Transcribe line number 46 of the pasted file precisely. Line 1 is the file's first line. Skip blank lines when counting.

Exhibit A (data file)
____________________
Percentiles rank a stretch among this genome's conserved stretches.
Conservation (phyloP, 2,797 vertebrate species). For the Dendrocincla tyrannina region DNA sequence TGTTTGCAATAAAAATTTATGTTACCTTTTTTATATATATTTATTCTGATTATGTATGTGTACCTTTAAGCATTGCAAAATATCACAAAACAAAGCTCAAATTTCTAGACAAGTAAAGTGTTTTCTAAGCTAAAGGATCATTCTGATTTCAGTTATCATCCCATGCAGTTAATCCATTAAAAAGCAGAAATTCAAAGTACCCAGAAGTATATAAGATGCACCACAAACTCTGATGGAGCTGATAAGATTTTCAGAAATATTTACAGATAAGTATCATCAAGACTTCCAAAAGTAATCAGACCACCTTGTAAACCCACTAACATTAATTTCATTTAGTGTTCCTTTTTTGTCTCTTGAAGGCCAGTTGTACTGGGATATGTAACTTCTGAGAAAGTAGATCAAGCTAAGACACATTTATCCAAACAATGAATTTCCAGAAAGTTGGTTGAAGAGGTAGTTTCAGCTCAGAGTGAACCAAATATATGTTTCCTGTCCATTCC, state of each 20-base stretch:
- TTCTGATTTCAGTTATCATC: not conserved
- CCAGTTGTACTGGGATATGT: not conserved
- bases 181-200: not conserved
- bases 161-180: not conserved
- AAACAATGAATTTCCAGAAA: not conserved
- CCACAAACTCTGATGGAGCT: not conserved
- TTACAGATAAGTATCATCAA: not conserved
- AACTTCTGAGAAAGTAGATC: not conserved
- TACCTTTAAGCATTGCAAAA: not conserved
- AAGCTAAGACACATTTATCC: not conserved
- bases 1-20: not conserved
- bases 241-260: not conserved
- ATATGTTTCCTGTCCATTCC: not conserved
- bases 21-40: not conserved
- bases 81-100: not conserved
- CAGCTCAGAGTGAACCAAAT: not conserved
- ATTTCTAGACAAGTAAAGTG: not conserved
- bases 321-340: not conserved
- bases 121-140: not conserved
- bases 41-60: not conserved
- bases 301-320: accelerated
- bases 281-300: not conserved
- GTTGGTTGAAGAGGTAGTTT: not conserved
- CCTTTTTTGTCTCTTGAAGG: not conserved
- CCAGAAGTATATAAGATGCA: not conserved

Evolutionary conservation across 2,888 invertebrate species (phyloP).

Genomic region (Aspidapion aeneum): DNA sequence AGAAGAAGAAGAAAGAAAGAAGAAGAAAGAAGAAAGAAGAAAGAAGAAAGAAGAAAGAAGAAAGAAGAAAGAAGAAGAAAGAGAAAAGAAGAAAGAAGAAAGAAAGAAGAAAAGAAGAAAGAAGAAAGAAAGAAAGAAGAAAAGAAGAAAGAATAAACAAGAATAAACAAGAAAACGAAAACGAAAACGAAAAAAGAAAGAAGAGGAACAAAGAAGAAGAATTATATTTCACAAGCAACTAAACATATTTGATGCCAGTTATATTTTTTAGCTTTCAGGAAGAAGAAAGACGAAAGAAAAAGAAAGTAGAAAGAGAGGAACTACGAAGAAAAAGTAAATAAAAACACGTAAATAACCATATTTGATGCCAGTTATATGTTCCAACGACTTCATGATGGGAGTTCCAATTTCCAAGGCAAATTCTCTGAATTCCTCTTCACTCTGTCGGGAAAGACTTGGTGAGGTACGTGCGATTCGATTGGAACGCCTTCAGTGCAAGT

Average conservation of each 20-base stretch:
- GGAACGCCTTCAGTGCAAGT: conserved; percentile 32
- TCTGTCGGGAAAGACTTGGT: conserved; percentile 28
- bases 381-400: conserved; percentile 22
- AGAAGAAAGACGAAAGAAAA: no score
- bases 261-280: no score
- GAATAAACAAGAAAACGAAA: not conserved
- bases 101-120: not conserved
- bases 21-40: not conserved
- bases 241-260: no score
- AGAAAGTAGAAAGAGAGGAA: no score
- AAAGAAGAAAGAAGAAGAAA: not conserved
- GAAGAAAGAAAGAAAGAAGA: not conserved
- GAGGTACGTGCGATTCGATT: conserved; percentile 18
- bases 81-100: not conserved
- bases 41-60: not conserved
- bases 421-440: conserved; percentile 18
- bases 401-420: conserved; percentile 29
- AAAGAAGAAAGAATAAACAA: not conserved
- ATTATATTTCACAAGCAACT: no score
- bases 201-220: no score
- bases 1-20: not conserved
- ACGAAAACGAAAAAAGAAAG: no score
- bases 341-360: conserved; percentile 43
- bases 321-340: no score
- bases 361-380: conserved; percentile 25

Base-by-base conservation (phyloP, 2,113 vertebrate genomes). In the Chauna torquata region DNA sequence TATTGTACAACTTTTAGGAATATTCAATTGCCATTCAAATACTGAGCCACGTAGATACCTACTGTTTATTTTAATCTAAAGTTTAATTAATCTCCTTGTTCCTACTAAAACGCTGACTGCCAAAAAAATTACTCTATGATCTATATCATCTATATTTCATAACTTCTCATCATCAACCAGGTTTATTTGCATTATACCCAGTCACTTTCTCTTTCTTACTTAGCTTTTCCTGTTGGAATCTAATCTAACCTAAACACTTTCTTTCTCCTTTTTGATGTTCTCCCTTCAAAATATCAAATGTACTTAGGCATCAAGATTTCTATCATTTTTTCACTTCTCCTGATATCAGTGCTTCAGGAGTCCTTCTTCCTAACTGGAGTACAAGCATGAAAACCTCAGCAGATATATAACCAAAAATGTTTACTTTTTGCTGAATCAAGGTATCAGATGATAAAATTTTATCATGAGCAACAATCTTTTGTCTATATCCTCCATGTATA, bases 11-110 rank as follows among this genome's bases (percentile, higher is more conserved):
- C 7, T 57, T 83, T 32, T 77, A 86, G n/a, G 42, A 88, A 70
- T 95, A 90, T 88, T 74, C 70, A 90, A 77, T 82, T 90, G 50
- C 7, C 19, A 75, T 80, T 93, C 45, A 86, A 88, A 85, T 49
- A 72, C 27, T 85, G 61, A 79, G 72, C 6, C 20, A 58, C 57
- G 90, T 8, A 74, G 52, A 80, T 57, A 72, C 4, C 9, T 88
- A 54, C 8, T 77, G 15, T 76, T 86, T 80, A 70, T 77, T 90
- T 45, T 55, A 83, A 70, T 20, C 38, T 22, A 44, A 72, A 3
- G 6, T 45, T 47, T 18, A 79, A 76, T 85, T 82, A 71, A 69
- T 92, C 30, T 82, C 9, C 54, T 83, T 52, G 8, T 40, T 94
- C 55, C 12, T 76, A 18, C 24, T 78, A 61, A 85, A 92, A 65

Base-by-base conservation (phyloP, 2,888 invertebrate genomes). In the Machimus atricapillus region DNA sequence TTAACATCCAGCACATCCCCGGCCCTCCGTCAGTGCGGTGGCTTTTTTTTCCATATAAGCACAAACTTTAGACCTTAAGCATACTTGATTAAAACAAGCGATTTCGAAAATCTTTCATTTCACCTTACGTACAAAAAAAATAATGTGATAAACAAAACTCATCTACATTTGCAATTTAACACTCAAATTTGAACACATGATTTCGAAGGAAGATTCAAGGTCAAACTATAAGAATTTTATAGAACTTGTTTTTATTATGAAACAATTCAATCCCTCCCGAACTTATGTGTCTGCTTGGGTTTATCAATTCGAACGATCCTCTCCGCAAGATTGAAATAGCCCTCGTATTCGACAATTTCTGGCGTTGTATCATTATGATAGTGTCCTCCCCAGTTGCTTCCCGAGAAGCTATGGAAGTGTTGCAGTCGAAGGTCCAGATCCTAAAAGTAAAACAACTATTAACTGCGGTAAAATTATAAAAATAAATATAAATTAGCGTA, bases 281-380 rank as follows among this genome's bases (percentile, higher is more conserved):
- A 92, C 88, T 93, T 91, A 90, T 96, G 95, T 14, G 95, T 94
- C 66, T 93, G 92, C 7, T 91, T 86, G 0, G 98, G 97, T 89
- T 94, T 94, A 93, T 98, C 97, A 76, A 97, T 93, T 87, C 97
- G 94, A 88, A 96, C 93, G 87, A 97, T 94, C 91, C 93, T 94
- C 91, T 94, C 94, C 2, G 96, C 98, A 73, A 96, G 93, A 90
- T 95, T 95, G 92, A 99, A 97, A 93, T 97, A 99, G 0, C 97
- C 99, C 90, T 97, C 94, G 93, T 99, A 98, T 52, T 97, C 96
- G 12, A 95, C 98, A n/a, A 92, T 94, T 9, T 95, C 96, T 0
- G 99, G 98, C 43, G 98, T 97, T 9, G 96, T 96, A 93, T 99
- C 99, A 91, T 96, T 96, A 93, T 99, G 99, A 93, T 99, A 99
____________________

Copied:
- bases 421-440: conserved; percentile 18